Energizing Finance: Missing the Mark 2020
- Disbursements for energy in HICs have increased much faster than overall development finance disbursements.
- Energy finance disbursements continue to significantly lag behind commitments.
- On average, disbursement delays have declined since 2002.
- Project-specific factors such as sound project design, including consideration for limited local financial services and good coordination among key actors, are crucial to efficient disbursement.
Access to affordable, reliable, clean, safe and sustainable energy is critical to improving the living conditions of people around the world. Today, an estimated 789 million people still do not have access to affordable and reliable electricity sources, and 2.8 billion people are without clean cooking facilities, greatly affecting their quality of life. International climate and development finance can help reduce energy finance deficits for both electricity and clean cooking, but what happens if the funds are pledged but never disbursed?
The message is clear: significantly increased disbursements, at approximately USD 45 billion per year between 2020 and 2030, are urgently needed to meet SDG7 energy access targets.
This report identifies the gaps between commitments and disbursements of development finance for energy, as tracked in the OECD Creditor Reporting System (CRS) database. This database consists of official development finance and private development finance from philanthropies. It assesses the efficiency of disbursement, both in terms of the percentage of financial commitments that suffer disbursement delays, and the number of projects that experience delayed implementation. Through a qualitative lens, the report also identifies reasons why development finance disbursement constraints occur.
Monitoring the disbursement gap is important because, while commitments reflect ambition, only disbursements actually deliver impact on the ground. Since Sustainable Development Goal 7 (SDG7) is heavily linked to finance - specifically the disbursement of funds - it is vital to examine the efficiency with which finance is actually disbursed to achieve energy targets.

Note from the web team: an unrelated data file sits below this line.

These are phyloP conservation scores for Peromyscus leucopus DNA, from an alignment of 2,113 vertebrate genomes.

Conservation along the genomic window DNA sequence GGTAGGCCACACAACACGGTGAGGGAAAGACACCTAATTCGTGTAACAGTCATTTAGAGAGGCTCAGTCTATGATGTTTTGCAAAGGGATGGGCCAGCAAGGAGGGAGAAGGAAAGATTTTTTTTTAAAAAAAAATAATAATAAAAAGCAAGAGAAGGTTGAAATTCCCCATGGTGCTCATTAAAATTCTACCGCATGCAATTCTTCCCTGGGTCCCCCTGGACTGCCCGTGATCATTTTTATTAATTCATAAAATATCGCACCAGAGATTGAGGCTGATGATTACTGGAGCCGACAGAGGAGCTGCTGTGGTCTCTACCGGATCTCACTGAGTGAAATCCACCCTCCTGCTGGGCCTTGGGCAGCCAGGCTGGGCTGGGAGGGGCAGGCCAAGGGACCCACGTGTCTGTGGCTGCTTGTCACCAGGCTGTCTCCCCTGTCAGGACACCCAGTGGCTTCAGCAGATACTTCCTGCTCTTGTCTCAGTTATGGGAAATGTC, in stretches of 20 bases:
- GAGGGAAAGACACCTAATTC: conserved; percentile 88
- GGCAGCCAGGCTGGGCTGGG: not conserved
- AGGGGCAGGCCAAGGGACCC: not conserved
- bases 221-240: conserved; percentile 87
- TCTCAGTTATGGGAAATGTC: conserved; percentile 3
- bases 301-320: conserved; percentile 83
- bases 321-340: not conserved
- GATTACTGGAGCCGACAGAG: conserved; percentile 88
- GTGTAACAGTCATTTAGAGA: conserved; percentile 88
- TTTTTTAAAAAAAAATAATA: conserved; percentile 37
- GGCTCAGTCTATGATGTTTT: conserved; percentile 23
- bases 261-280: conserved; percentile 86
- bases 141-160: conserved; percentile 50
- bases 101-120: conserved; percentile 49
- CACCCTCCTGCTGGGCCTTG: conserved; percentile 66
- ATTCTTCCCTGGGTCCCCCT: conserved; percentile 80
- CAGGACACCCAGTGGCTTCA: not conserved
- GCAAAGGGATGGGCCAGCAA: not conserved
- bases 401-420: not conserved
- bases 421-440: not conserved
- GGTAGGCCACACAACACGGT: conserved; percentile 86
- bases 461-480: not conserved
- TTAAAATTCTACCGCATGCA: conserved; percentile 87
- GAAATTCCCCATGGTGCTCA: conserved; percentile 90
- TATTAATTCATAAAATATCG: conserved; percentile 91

This Energizing Finance: Missing the Mark 2020 report is a new edition of the Energizing Finance: Missing the Mark 2017 report and focuses on 20 countries in Africa and Asia that are classified as high-impact countries (HICs) by Sustainable Energy for All (SEforALL). HICs are the countries with the most significant electricity and clean cooking access deficits and, therefore, need substantial international and national support. Energizing Finance: Missing the Mark 2020 numbers are not directly comparable to the findings from the Energizing Finance: Understanding the Landscape 2020 report, which tracks finance commitments to energy from a broader group of data sources, including private investment.
- Disbursements for energy in HICs have increased much faster than overall development finance disbursements. Disbursements for energy projects in HICs increased by more than 61 percent between 2013 and 2018. This is much faster than overall development finance disbursements over the same period in the same countries, which was about a 12 percent increase (see Figure 1).